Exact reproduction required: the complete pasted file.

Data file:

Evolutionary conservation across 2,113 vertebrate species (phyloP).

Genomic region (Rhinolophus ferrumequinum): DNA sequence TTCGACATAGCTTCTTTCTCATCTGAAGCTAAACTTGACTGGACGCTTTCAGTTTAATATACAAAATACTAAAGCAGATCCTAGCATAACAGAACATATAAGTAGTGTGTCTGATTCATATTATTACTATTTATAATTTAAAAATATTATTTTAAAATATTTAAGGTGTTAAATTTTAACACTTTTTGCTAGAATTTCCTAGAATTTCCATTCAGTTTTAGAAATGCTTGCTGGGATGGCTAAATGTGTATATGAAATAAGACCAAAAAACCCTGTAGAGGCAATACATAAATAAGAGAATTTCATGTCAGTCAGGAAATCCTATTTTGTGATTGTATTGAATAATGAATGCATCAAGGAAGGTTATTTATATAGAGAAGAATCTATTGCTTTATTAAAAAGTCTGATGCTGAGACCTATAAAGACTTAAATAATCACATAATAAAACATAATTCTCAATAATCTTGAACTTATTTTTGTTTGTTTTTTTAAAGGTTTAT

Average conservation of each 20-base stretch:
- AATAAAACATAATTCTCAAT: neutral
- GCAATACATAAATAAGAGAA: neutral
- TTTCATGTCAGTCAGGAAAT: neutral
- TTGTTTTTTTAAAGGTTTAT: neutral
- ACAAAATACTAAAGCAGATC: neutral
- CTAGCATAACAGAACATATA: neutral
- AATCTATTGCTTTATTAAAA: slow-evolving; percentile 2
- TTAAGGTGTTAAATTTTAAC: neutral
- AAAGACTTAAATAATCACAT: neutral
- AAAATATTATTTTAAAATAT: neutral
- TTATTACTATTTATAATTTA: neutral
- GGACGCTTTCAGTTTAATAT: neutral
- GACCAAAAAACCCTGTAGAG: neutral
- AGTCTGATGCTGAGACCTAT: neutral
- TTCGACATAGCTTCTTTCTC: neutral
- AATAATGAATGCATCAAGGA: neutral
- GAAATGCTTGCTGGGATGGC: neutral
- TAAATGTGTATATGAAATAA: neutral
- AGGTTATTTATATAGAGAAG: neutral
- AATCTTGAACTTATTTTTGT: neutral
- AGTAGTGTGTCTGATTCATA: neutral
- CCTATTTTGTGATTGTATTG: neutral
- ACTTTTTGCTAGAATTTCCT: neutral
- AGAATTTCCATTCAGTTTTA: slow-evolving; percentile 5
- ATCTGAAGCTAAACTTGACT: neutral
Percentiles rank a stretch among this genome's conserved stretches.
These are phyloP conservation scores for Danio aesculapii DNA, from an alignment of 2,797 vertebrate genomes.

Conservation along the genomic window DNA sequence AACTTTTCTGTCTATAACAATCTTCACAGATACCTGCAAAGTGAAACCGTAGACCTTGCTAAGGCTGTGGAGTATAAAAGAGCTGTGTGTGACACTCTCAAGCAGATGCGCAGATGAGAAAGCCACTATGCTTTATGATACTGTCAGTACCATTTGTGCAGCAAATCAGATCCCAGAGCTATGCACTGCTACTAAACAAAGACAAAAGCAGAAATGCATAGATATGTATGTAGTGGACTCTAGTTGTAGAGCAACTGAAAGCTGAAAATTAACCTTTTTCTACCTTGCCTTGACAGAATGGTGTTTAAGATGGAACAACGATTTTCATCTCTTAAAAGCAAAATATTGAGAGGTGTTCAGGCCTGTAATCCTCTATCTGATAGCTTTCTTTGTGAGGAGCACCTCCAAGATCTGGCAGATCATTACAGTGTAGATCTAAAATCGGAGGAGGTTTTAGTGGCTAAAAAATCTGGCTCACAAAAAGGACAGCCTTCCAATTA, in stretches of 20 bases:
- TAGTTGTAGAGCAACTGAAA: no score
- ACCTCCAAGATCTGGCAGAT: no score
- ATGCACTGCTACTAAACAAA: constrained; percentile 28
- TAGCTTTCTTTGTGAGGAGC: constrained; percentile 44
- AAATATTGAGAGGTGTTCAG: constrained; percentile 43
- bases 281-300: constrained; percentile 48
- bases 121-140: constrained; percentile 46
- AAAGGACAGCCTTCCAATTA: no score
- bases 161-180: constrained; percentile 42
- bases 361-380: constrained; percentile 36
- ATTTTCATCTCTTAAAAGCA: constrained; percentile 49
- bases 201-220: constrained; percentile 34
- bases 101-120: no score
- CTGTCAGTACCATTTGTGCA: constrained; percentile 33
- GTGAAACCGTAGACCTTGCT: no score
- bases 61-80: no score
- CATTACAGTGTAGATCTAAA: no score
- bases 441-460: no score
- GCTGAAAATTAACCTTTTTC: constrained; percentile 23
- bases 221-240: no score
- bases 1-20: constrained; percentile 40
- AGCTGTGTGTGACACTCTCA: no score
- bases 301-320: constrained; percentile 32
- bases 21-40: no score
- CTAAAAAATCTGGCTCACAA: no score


Evolutionary conservation across 2,113 vertebrate species (phyloP).

Genomic region (Rhinolophus ferrumequinum): DNA sequence TTCGACATAGCTTCTTTCTCATCTGAAGCTAAACTTGACTGGACGCTTTCAGTTTAATATACAAAATACTAAAGCAGATCCTAGCATAACAGAACATATAAGTAGTGTGTCTGATTCATATTATTACTATTTATAATTTAAAAATATTATTTTAAAATATTTAAGGTGTTAAATTTTAACACTTTTTGCTAGAATTTCCTAGAATTTCCATTCAGTTTTAGAAATGCTTGCTGGGATGGCTAAATGTGTATATGAAATAAGACCAAAAAACCCTGTAGAGGCAATACATAAATAAGAGAATTTCATGTCAGTCAGGAAATCCTATTTTGTGATTGTATTGAATAATGAATGCATCAAGGAAGGTTATTTATATAGAGAAGAATCTATTGCTTTATTAAAAAGTCTGATGCTGAGACCTATAAAGACTTAAATAATCACATAATAAAACATAATTCTCAATAATCTTGAACTTATTTTTGTTTGTTTTTTTAAAGGTTTAT

Average conservation of each 20-base stretch:
- AATAAAACATAATTCTCAAT: neutral
- GCAATACATAAATAAGAGAA: neutral
- TTTCATGTCAGTCAGGAAAT: neutral
- TTGTTTTTTTAAAGGTTTAT: neutral
- ACAAAATACTAAAGCAGATC: neutral
- CTAGCATAACAGAACATATA: neutral
- AATCTATTGCTTTATTAAAA: slow-evolving; percentile 2
- TTAAGGTGTTAAATTTTAAC: neutral
- AAAGACTTAAATAATCACAT: neutral
- AAAATATTATTTTAAAATAT: neutral
- TTATTACTATTTATAATTTA: neutral
- GGACGCTTTCAGTTTAATAT: neutral
- GACCAAAAAACCCTGTAGAG: neutral
- AGTCTGATGCTGAGACCTAT: neutral
- TTCGACATAGCTTCTTTCTC: neutral
- AATAATGAATGCATCAAGGA: neutral
- GAAATGCTTGCTGGGATGGC: neutral
- TAAATGTGTATATGAAATAA: neutral
- AGGTTATTTATATAGAGAAG: neutral
- AATCTTGAACTTATTTTTGT: neutral
- AGTAGTGTGTCTGATTCATA: neutral
- CCTATTTTGTGATTGTATTG: neutral
- ACTTTTTGCTAGAATTTCCT: neutral
- AGAATTTCCATTCAGTTTTA: slow-evolving; percentile 5
- ATCTGAAGCTAAACTTGACT: neutral
Percentiles rank a stretch among this genome's conserved stretches.
These are phyloP conservation scores for Danio aesculapii DNA, from an alignment of 2,797 vertebrate genomes.

Conservation along the genomic window DNA sequence AACTTTTCTGTCTATAACAATCTTCACAGATACCTGCAAAGTGAAACCGTAGACCTTGCTAAGGCTGTGGAGTATAAAAGAGCTGTGTGTGACACTCTCAAGCAGATGCGCAGATGAGAAAGCCACTATGCTTTATGATACTGTCAGTACCATTTGTGCAGCAAATCAGATCCCAGAGCTATGCACTGCTACTAAACAAAGACAAAAGCAGAAATGCATAGATATGTATGTAGTGGACTCTAGTTGTAGAGCAACTGAAAGCTGAAAATTAACCTTTTTCTACCTTGCCTTGACAGAATGGTGTTTAAGATGGAACAACGATTTTCATCTCTTAAAAGCAAAATATTGAGAGGTGTTCAGGCCTGTAATCCTCTATCTGATAGCTTTCTTTGTGAGGAGCACCTCCAAGATCTGGCAGATCATTACAGTGTAGATCTAAAATCGGAGGAGGTTTTAGTGGCTAAAAAATCTGGCTCACAAAAAGGACAGCCTTCCAATTA, in stretches of 20 bases:
- TAGTTGTAGAGCAACTGAAA: no score
- ACCTCCAAGATCTGGCAGAT: no score
- ATGCACTGCTACTAAACAAA: constrained; percentile 28
- TAGCTTTCTTTGTGAGGAGC: constrained; percentile 44
- AAATATTGAGAGGTGTTCAG: constrained; percentile 43
- bases 281-300: constrained; percentile 48
- bases 121-140: constrained; percentile 46
- AAAGGACAGCCTTCCAATTA: no score
- bases 161-180: constrained; percentile 42
- bases 361-380: constrained; percentile 36
- ATTTTCATCTCTTAAAAGCA: constrained; percentile 49
- bases 201-220: constrained; percentile 34
- bases 101-120: no score
- CTGTCAGTACCATTTGTGCA: constrained; percentile 33
- GTGAAACCGTAGACCTTGCT: no score
- bases 61-80: no score
- CATTACAGTGTAGATCTAAA: no score
- bases 441-460: no score
- GCTGAAAATTAACCTTTTTC: constrained; percentile 23
- bases 221-240: no score
- bases 1-20: constrained; percentile 40
- AGCTGTGTGTGACACTCTCA: no score
- bases 301-320: constrained; percentile 32
- bases 21-40: no score
- CTAAAAAATCTGGCTCACAA: no score